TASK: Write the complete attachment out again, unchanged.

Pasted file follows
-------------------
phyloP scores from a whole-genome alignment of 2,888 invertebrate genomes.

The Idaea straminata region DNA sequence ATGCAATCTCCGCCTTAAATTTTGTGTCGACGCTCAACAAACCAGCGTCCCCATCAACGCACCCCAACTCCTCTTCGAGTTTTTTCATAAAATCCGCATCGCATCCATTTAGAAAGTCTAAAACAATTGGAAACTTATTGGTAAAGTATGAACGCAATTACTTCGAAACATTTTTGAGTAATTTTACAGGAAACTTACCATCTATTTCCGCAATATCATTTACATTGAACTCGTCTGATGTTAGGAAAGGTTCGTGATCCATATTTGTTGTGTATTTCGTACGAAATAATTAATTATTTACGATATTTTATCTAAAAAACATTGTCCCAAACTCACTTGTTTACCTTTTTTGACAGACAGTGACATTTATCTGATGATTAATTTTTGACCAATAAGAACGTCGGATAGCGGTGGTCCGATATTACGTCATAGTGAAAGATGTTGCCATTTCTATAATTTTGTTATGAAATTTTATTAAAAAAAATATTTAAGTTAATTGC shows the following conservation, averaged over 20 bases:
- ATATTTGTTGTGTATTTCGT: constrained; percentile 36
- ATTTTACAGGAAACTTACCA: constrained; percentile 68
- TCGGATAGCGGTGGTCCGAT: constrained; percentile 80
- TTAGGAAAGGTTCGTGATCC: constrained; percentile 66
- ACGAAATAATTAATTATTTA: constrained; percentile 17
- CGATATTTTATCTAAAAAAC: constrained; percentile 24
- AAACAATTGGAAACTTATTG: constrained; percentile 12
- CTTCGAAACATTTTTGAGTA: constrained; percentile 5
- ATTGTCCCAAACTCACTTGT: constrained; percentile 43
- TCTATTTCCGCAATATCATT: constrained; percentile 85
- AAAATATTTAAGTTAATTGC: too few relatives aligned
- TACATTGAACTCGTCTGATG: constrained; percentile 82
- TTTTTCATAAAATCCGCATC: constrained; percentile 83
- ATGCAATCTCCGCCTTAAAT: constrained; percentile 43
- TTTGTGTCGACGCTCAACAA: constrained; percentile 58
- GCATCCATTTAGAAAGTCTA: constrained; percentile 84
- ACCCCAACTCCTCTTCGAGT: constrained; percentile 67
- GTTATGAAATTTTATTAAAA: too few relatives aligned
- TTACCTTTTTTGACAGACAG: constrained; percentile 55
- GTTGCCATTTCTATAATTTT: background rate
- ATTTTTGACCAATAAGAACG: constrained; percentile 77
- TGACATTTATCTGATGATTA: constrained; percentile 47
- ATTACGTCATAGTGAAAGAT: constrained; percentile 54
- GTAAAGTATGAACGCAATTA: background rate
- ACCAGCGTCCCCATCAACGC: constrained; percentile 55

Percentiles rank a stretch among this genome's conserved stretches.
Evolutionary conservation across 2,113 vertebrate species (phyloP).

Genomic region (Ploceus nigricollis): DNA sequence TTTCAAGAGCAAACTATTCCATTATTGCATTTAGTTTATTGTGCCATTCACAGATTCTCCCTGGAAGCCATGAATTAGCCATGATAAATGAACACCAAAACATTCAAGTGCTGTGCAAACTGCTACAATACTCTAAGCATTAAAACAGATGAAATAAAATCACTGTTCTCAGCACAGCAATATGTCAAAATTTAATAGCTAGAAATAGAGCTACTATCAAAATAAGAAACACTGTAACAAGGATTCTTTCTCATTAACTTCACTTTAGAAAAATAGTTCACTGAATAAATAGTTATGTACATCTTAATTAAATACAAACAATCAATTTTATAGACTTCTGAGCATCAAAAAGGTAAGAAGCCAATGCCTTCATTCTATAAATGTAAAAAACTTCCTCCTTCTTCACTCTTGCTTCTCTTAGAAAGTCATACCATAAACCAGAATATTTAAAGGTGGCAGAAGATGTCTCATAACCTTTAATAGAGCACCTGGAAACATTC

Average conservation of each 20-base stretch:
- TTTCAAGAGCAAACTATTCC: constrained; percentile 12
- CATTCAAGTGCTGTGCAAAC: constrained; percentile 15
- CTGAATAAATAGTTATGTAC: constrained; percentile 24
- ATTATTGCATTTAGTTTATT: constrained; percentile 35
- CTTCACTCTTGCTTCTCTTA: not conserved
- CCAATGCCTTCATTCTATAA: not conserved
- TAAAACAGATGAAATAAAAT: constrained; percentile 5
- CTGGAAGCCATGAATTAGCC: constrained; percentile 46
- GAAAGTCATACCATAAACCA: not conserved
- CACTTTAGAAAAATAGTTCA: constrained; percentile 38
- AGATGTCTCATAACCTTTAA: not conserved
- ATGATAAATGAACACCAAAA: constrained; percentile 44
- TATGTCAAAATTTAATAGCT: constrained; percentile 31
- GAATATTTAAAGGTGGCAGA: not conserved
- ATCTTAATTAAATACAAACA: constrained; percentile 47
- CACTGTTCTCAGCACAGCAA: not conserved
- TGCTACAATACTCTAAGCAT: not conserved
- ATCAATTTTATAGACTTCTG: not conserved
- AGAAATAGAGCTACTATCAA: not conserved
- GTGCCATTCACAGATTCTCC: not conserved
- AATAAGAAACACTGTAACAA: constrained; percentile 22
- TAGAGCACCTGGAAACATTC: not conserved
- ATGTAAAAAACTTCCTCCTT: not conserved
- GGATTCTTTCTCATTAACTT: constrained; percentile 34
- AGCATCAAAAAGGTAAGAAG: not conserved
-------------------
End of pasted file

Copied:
phyloP scores from a whole-genome alignment of 2,888 invertebrate genomes.

The Idaea straminata region DNA sequence ATGCAATCTCCGCCTTAAATTTTGTGTCGACGCTCAACAAACCAGCGTCCCCATCAACGCACCCCAACTCCTCTTCGAGTTTTTTCATAAAATCCGCATCGCATCCATTTAGAAAGTCTAAAACAATTGGAAACTTATTGGTAAAGTATGAACGCAATTACTTCGAAACATTTTTGAGTAATTTTACAGGAAACTTACCATCTATTTCCGCAATATCATTTACATTGAACTCGTCTGATGTTAGGAAAGGTTCGTGATCCATATTTGTTGTGTATTTCGTACGAAATAATTAATTATTTACGATATTTTATCTAAAAAACATTGTCCCAAACTCACTTGTTTACCTTTTTTGACAGACAGTGACATTTATCTGATGATTAATTTTTGACCAATAAGAACGTCGGATAGCGGTGGTCCGATATTACGTCATAGTGAAAGATGTTGCCATTTCTATAATTTTGTTATGAAATTTTATTAAAAAAAATATTTAAGTTAATTGC shows the following conservation, averaged over 20 bases:
- ATATTTGTTGTGTATTTCGT: constrained; percentile 36
- ATTTTACAGGAAACTTACCA: constrained; percentile 68
- TCGGATAGCGGTGGTCCGAT: constrained; percentile 80
- TTAGGAAAGGTTCGTGATCC: constrained; percentile 66
- ACGAAATAATTAATTATTTA: constrained; percentile 17
- CGATATTTTATCTAAAAAAC: constrained; percentile 24
- AAACAATTGGAAACTTATTG: constrained; percentile 12
- CTTCGAAACATTTTTGAGTA: constrained; percentile 5
- ATTGTCCCAAACTCACTTGT: constrained; percentile 43
- TCTATTTCCGCAATATCATT: constrained; percentile 85
- AAAATATTTAAGTTAATTGC: too few relatives aligned
- TACATTGAACTCGTCTGATG: constrained; percentile 82
- TTTTTCATAAAATCCGCATC: constrained; percentile 83
- ATGCAATCTCCGCCTTAAAT: constrained; percentile 43
- TTTGTGTCGACGCTCAACAA: constrained; percentile 58
- GCATCCATTTAGAAAGTCTA: constrained; percentile 84
- ACCCCAACTCCTCTTCGAGT: constrained; percentile 67
- GTTATGAAATTTTATTAAAA: too few relatives aligned
- TTACCTTTTTTGACAGACAG: constrained; percentile 55
- GTTGCCATTTCTATAATTTT: background rate
- ATTTTTGACCAATAAGAACG: constrained; percentile 77
- TGACATTTATCTGATGATTA: constrained; percentile 47
- ATTACGTCATAGTGAAAGAT: constrained; percentile 54
- GTAAAGTATGAACGCAATTA: background rate
- ACCAGCGTCCCCATCAACGC: constrained; percentile 55

Percentiles rank a stretch among this genome's conserved stretches.
Evolutionary conservation across 2,113 vertebrate species (phyloP).

Genomic region (Ploceus nigricollis): DNA sequence TTTCAAGAGCAAACTATTCCATTATTGCATTTAGTTTATTGTGCCATTCACAGATTCTCCCTGGAAGCCATGAATTAGCCATGATAAATGAACACCAAAACATTCAAGTGCTGTGCAAACTGCTACAATACTCTAAGCATTAAAACAGATGAAATAAAATCACTGTTCTCAGCACAGCAATATGTCAAAATTTAATAGCTAGAAATAGAGCTACTATCAAAATAAGAAACACTGTAACAAGGATTCTTTCTCATTAACTTCACTTTAGAAAAATAGTTCACTGAATAAATAGTTATGTACATCTTAATTAAATACAAACAATCAATTTTATAGACTTCTGAGCATCAAAAAGGTAAGAAGCCAATGCCTTCATTCTATAAATGTAAAAAACTTCCTCCTTCTTCACTCTTGCTTCTCTTAGAAAGTCATACCATAAACCAGAATATTTAAAGGTGGCAGAAGATGTCTCATAACCTTTAATAGAGCACCTGGAAACATTC

Average conservation of each 20-base stretch:
- TTTCAAGAGCAAACTATTCC: constrained; percentile 12
- CATTCAAGTGCTGTGCAAAC: constrained; percentile 15
- CTGAATAAATAGTTATGTAC: constrained; percentile 24
- ATTATTGCATTTAGTTTATT: constrained; percentile 35
- CTTCACTCTTGCTTCTCTTA: not conserved
- CCAATGCCTTCATTCTATAA: not conserved
- TAAAACAGATGAAATAAAAT: constrained; percentile 5
- CTGGAAGCCATGAATTAGCC: constrained; percentile 46
- GAAAGTCATACCATAAACCA: not conserved
- CACTTTAGAAAAATAGTTCA: constrained; percentile 38
- AGATGTCTCATAACCTTTAA: not conserved
- ATGATAAATGAACACCAAAA: constrained; percentile 44
- TATGTCAAAATTTAATAGCT: constrained; percentile 31
- GAATATTTAAAGGTGGCAGA: not conserved
- ATCTTAATTAAATACAAACA: constrained; percentile 47
- CACTGTTCTCAGCACAGCAA: not conserved
- TGCTACAATACTCTAAGCAT: not conserved
- ATCAATTTTATAGACTTCTG: not conserved
- AGAAATAGAGCTACTATCAA: not conserved
- GTGCCATTCACAGATTCTCC: not conserved
- AATAAGAAACACTGTAACAA: constrained; percentile 22
- TAGAGCACCTGGAAACATTC: not conserved
- ATGTAAAAAACTTCCTCCTT: not conserved
- GGATTCTTTCTCATTAACTT: constrained; percentile 34
- AGCATCAAAAAGGTAAGAAG: not conserved